7)  Show up and HAVE FUN!  Building community and partnerships that work can be a challenge...but have fun with it.  Be honest with yourself and others.  Its not going to work for everyone.  Personalities might not gel.  Its like dating.  Allow people to come and go.  But remember, your main focus is your work.  You do not have to like everyone, you don't have to like all of their writing.  What is important is that you are all writers and dedicated to helping eachother be the best writer you can be.

 In that case, diversity is very important, if possible, in your group.  Men and women.  Young and older.  All ethnicities.  This won't happen right away.  But it is something to strive for.

I hope this was helpful.  Stay tuned for next Monday when I will discuss "How to Run a Crit Group Session". 

Happy Writing!


  1. Marcie, what are your thoughts on critique group vs. "writing partner?"

    1. I have to say I am partial to the Crit Group. Although it is great to have a "first reader" who you share manuscripts with and bounce ideas off of...I think having a group discuss your piece will be helpful in many more ways. There is nothing as exciting as hearing 3 people debate or discuss a section of your story, bringing up ideas and thoughts you never even dreamed of.

  2. Great post! Thanks, Marcie! You're in a great area for finding like-minded writers - pickins are a little more scarce in the back-of-beyond where I live. I sometimes think I'd like to try an inline group, and then I think of how over-scheduled I already am and cringe at the idea of adding one more thing :)

    1. Good point, Susanna. You have to know your own limits. However, setting guidelines and swapping online maybe every other month might be helpful. Remember, the point is to HELP your work...not stress you out. :)

  3. I have a writing partner and as of abut three months an online SCBWI crit group (because of living in France). We have already had people come and go to this new group, so we are still in the gelling stage. I have had helpful feedback, but there were no ground rules given when I joined, which does concern me! Also I don't alway have a new picture book manuscript ready every month.

    I do agree, though, it is very valuable!

    1. Next week I will discuss setting guidelines and how to run the sessions. After about 3 months, its time to set some guidelines so that the group can flourish and be the best it can be. I just did that with my group. We had been meeting since Aug and I set guidelines for the new year.

  4. I flipped back to your January 20 post to re-read your exchange with Tara about the 'green-ness' of your group. It ain't easy bein' green! (OK, gratuitous, but who doesn't have a soft spot for Kermit?) I like your concept of pairing newbies with more experienced partners. In general this could enhance the productivity of a critique group. I wonder if this would something an editor could pull together easily - someone who is reviewing MS from both new and experienced writers and could see complimentary strands, techniques, and personalities?

    1. Perhaps, Cathy. I really want to start an online mentorship program in which I match newbies with published authors. I don't think this could REPLACE an author's need to be in a Critique Group, but I do think having a writing partner to mentor you who is not as "green" is important. Also, when starting your Crit Group, another piece of diversity to keep in mind is the published vs pre-published authors. We are lucky in our group to finally have both. We also have those who are self-published and those who have been published electronically. Its important to have all kinds in the group.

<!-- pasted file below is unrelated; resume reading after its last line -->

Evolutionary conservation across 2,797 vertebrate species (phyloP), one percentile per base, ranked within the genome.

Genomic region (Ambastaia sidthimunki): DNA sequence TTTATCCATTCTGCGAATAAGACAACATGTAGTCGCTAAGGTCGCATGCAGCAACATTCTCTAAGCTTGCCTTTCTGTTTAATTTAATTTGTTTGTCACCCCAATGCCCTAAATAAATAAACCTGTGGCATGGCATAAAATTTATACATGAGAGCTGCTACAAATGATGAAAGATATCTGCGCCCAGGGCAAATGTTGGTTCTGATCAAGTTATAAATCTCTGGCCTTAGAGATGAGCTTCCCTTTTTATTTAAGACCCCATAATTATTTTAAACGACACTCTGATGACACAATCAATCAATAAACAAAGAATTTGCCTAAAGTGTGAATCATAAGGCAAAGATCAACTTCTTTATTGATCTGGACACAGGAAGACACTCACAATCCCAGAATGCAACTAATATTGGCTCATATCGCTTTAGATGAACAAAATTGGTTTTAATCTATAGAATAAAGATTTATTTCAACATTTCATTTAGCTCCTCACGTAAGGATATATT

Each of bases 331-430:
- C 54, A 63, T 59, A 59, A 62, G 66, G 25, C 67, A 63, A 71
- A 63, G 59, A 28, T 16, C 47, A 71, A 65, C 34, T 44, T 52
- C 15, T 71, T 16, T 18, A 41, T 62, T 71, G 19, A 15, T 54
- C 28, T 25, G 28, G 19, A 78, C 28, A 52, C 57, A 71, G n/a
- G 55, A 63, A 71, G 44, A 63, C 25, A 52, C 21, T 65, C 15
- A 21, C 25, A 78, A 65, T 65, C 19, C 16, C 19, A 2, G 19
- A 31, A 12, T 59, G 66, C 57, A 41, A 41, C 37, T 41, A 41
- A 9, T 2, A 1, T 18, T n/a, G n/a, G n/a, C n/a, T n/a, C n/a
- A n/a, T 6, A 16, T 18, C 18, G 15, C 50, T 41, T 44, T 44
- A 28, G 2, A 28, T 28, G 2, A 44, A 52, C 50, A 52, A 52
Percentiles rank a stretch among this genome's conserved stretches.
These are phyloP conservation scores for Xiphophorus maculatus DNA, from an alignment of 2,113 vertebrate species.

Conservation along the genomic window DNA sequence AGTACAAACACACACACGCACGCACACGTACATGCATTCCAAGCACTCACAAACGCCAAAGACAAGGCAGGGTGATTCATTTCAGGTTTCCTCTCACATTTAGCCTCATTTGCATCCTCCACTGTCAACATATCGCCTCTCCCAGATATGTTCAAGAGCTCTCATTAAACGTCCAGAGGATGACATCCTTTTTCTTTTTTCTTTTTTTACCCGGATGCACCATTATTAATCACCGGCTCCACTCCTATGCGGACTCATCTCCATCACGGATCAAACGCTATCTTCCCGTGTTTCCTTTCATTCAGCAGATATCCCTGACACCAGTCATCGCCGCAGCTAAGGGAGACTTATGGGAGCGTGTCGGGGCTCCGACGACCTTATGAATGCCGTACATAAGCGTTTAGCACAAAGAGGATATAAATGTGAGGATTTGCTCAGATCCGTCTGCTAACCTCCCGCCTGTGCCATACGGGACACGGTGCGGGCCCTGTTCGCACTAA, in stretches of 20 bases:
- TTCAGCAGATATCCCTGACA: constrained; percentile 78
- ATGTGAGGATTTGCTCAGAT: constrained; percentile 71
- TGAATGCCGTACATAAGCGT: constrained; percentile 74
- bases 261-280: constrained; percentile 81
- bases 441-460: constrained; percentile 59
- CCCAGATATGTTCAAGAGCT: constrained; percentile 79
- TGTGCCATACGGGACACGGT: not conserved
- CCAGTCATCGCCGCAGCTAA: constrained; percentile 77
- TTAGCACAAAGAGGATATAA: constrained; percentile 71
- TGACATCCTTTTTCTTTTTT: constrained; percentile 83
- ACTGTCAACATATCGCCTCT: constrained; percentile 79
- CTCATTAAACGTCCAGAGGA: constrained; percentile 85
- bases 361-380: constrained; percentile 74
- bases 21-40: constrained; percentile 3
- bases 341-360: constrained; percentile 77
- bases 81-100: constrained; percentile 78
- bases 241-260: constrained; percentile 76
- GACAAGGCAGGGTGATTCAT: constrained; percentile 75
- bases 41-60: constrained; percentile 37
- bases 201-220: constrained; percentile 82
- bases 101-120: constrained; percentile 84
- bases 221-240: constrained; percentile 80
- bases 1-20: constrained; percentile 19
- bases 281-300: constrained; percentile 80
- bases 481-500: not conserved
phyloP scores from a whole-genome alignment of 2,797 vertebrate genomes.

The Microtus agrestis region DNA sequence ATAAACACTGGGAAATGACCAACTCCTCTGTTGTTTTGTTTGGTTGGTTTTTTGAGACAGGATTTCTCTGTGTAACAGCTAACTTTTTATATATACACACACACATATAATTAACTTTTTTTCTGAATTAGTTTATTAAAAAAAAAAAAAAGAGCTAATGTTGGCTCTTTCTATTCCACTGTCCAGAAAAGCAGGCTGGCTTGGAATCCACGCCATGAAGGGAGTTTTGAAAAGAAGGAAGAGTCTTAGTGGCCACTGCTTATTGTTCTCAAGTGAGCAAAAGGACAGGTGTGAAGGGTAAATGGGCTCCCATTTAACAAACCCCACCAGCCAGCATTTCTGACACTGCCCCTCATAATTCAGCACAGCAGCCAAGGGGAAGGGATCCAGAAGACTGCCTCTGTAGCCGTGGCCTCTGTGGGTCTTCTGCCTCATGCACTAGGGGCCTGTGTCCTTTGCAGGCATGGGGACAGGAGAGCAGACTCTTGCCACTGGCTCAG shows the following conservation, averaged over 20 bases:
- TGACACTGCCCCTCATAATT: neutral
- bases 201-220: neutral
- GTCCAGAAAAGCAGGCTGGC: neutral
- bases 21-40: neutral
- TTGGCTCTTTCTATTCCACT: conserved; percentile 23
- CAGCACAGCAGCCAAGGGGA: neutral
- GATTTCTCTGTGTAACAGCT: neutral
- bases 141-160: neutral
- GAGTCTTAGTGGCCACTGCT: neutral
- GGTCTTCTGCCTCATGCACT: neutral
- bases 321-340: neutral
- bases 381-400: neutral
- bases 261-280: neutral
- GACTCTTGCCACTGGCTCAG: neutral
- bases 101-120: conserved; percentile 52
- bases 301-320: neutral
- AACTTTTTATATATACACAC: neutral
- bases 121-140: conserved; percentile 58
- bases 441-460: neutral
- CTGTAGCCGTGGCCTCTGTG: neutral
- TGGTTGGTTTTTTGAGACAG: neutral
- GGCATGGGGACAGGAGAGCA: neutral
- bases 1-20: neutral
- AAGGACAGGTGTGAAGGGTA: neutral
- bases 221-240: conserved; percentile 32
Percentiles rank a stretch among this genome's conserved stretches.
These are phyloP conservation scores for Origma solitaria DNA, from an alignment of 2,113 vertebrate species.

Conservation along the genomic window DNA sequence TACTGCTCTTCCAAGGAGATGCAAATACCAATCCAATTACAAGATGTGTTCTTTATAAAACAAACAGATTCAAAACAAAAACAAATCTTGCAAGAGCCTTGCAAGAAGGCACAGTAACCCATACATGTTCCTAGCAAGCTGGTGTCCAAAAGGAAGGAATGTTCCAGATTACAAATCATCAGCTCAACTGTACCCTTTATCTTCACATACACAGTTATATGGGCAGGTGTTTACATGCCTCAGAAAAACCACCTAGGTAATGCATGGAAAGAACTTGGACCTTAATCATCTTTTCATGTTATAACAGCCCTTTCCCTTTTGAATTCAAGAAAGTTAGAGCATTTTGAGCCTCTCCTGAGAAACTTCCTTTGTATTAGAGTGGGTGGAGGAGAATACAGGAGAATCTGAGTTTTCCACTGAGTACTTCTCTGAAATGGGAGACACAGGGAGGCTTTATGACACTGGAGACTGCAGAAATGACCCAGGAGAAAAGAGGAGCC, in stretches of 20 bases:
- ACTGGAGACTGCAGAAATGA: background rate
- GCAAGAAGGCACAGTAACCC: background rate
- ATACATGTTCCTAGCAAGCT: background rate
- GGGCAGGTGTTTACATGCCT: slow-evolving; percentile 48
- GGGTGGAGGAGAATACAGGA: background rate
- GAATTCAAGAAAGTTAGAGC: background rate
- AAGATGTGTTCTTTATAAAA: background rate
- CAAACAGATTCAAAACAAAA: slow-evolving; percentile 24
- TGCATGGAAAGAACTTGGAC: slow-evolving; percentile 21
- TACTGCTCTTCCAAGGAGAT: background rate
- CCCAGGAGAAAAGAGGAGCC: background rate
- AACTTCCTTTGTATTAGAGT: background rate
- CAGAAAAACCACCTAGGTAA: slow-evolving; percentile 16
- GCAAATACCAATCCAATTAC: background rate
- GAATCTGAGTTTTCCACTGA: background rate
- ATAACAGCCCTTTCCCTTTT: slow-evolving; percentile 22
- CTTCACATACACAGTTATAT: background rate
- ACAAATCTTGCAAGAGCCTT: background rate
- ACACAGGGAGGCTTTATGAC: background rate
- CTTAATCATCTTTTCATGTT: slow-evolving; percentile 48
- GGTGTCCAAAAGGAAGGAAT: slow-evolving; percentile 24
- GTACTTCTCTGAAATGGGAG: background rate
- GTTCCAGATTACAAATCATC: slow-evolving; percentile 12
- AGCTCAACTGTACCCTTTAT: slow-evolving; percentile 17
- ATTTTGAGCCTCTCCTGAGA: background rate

5. Very useful guidelines! Not sure about dividing up rhyming vs. prose but certainly if you're the only person writing fantasy and the rest of your group doesn't even READ fantasy, that might be of limited use... Are you going to set an attendee limit? There's a point where it can get too big and not everyone gets a chance to share their thoughts... Also, are you reading AT the meetings, or distributing things before hand via email and then critiquing in person? The second way saves a lot of time...
    Thanks for sharing, and thanks as well for being part of the 2012 Comment Challenge!
    Keep on commenting,

    1. All good questions, Lee. :) I am going to be talking about how to actually set the parameters of the group and how to actually run the session next Monday. Therefore, I promise to answer all of these questions then. :)

  6. Great post! I just wrote a small stone on Sunday in which I expressed my frustration over not being able to find a critique group/partner. I tried to start a writing group a while ago and it just didn’t work out. I think I will try again. I recently contacted my local writers guild and sent a message to my regional SCBWI advisor so I will have to see what happens (I don’t know why I didn’t think about doing that years ago). I think being honest and having guidelines is so important!

    I swap regularly with a writer friend of mine, but she does a lot of business-type/non-fiction writing and I do a lot of children’s writing. We help each other the best we can, but I don’t think it’s the same as having someone who writes in the same genre.

    And perhaps Marcie, down the road, you will be able to blog about online, critique groups. ;)

    1. True dat, Rena! :) Although, I believe there is a big difference between having a "group" and a writing partner who you swap with. I am a face-to-face person, generally, so having to deal with two many people online can get hairy for me. I prefer to swap one-on-one online and with a group in person.